Meet the Fearbit: New Sweat Sensors Will Sniff Out Fatigue, Stress and Even Fear

August 11, 2014

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Sweat can be a smelly messenger, but one that also carries a trove of valuable information about how our bodies are feeling. Scientists at several labs are now trying to pick its lock with nanotechnology, including know-how transferred from GE’s jet engine research, to develop flexible, Band-Aid-like wireless sensors sensitive enough to detect a drop of biomolecules found in sweat in 2.5 million gallons of water.

“We are developing small wireless sensors for measuring biological markers in sweat that affect our stress and energy levels,” says Scott Miller, lab manager for nanostructures and surfaces at GE Global Research. “We can do it with a blood test, but we would like to detect the early signs of stress and fatigue non-invasively from sweat. The faster we can spot it, the earlier we can deal with it.”

Miller and his team are working with the University of Massachusetts Amherst and the University of Cincinnati on the project, which is partially funded by the Nano-Bio Manufacturing Consortium (NBMC) and the U.S. Air Force.

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The body has two types of sweat glands, eccrine and appocrine. It’s the appocrine glands, which are located in areas like the armpits and the groin, that are active during stressful situations and produce thicker, oil-like perspiration. Body odor comes from bacteria feasting on this kind of sweat. Top Image Credit: Val Gempis, U.S. Air Force.

Nanotechnology can manipulate matter on the level of atoms and molecules. “That’s why our receptors are so sensitive,” says materials scientist Azar Alizadeh, who is on Miller’s team.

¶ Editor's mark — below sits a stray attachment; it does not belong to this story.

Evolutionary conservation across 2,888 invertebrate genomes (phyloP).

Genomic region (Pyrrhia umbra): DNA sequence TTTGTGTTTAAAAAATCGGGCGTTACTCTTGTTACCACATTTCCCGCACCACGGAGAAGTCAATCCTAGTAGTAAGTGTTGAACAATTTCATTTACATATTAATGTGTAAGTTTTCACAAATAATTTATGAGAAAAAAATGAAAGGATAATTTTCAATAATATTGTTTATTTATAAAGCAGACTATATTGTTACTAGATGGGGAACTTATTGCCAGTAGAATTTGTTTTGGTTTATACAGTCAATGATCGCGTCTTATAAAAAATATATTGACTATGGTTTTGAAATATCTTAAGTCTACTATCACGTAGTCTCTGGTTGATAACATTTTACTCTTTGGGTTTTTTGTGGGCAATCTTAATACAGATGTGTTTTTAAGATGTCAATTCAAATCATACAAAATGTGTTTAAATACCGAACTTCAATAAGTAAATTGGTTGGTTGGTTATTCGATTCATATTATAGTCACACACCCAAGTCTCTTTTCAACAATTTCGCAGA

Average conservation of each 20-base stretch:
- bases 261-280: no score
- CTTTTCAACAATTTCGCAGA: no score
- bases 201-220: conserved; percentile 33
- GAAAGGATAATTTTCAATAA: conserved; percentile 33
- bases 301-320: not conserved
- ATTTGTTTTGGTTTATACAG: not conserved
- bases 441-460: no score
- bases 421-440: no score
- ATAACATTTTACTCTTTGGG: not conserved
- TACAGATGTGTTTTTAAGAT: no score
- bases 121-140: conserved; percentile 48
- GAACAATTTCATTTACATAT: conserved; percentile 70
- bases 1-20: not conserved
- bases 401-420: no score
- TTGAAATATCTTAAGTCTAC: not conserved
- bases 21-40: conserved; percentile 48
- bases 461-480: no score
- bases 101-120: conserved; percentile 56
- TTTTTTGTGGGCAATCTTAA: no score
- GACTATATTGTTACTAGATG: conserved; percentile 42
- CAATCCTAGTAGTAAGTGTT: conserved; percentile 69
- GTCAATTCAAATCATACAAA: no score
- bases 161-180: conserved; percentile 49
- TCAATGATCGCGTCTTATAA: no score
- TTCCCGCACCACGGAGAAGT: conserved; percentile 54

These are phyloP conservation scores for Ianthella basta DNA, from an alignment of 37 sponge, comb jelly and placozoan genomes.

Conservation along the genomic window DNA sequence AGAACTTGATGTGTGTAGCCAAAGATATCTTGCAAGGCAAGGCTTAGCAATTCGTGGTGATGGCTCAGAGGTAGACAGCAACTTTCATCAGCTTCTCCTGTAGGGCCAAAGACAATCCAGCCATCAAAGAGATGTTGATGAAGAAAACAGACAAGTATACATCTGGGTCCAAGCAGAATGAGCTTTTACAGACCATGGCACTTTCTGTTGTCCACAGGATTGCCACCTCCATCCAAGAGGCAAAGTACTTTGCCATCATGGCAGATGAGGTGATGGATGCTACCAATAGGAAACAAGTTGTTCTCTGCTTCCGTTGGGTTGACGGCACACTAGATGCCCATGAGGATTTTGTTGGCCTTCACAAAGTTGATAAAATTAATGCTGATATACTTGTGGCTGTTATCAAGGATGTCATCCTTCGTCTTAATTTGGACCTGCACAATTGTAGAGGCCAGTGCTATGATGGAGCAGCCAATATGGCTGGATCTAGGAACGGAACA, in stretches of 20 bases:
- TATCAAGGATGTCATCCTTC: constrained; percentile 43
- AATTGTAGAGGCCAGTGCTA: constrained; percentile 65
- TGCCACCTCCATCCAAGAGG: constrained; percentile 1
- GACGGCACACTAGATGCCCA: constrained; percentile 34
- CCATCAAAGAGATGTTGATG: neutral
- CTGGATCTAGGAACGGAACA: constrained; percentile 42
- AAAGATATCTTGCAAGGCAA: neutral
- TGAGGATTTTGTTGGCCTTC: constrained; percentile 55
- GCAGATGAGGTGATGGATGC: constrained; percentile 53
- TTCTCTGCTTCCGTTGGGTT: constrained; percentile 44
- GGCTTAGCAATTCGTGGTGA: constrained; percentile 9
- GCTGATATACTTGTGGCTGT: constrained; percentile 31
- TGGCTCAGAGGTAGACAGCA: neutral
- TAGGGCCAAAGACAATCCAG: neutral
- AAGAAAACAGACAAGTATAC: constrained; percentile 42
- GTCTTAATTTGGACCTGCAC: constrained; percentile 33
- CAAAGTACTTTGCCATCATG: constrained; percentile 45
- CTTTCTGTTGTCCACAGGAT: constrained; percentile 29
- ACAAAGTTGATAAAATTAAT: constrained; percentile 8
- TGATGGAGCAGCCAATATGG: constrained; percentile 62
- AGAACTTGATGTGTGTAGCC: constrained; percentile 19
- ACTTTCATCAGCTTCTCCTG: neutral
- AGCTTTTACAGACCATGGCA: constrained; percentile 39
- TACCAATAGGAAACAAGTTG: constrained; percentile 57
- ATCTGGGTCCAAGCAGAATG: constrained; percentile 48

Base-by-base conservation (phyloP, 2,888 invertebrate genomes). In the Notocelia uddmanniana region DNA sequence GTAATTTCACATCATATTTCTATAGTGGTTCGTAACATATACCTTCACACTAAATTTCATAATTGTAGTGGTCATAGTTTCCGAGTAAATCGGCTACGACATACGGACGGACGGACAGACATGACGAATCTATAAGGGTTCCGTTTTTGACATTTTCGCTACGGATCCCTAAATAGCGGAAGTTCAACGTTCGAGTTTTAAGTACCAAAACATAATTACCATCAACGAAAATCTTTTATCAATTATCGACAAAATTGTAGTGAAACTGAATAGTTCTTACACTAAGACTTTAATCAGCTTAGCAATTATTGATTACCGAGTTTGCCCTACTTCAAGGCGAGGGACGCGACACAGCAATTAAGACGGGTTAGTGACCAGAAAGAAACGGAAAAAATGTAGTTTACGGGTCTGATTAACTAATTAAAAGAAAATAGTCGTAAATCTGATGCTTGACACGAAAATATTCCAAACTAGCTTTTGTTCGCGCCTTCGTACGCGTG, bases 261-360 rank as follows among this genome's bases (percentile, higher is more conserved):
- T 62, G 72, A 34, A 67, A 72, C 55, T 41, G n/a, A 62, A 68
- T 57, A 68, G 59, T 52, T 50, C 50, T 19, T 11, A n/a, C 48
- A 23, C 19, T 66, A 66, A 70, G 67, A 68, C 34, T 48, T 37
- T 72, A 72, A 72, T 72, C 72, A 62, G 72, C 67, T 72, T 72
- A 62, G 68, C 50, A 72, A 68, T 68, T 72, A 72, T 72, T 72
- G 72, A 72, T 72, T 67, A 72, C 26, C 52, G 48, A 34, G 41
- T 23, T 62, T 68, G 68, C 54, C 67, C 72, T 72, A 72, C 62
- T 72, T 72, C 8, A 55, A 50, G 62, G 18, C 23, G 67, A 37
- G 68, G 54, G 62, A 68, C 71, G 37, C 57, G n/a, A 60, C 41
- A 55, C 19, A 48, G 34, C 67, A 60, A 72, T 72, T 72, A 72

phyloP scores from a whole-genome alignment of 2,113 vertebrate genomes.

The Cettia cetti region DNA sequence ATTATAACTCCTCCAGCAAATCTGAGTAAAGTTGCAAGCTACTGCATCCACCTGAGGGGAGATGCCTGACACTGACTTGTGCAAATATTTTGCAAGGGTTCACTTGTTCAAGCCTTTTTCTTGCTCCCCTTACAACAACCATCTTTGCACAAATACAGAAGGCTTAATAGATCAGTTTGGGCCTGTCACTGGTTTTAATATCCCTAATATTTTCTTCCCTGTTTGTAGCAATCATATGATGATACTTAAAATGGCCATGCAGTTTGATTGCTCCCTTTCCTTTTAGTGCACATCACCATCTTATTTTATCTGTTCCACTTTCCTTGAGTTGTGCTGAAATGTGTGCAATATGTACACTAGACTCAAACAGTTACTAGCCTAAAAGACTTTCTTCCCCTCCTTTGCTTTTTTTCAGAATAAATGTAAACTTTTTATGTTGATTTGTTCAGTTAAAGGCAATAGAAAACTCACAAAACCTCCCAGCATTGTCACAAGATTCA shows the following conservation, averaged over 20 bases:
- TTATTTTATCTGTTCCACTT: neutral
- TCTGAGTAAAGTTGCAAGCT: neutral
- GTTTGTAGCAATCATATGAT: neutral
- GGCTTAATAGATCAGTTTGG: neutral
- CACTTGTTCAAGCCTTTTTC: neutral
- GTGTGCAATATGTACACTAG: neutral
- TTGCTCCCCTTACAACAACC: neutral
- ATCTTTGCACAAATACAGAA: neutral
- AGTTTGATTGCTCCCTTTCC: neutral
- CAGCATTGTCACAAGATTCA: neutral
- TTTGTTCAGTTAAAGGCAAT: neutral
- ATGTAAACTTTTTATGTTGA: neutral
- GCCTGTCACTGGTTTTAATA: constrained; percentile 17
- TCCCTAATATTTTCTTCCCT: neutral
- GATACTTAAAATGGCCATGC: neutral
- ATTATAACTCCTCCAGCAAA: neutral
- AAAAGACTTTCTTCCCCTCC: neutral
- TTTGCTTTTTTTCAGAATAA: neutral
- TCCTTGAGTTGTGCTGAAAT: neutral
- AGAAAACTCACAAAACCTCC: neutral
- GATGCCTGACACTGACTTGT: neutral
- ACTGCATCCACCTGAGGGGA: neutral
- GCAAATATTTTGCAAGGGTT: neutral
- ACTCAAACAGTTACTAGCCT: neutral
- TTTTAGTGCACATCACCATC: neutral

The receptors inside the sensors attract the biomarkers and convert them into electrical signals. The signals then travel wirelessly to a database for storage and analysis. “We’re actually utilizing expertise in microfluidics that we typically apply to manipulate and improve the airflow and efficiency of our aircraft engines to direct the sweat over the sensor ever so precisely,” Alizadeh wrote on her blog. “We create pathways and valves in the sensor itself to control where the sweat goes, so that we can get the most accurate measurement.”

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The target biomarkers include Orexin-A, which is a naturally occurring neuropeptide hormone released by the hypothalamus in the brain. It plays a crucial role in the stability of arousal and alertness. Another target is the stress hormone cortisol. “Cortisol level changes during the day, but with this device, we will have a dynamic reading,” Alizadeh says. “We could see in real time how your body responds to stress.”

The Air Force is interested in using the sensors to monitor pilots and understand and improve their performance. But the technology could have much broader civilian applications. “Physical and mental fatigue is a factor for air traffic controllers, fire fighters, heavy-equipment operators, and many other professions,” Miller says.

The tiny sensors could also go big in healthcare. “One day we could be analyzing electrolytes, metabolites and other molecular markers correlated with disease,” Miller says. “We’re already doing this with patient monitors in the hospital, but this technology will cut the wires.”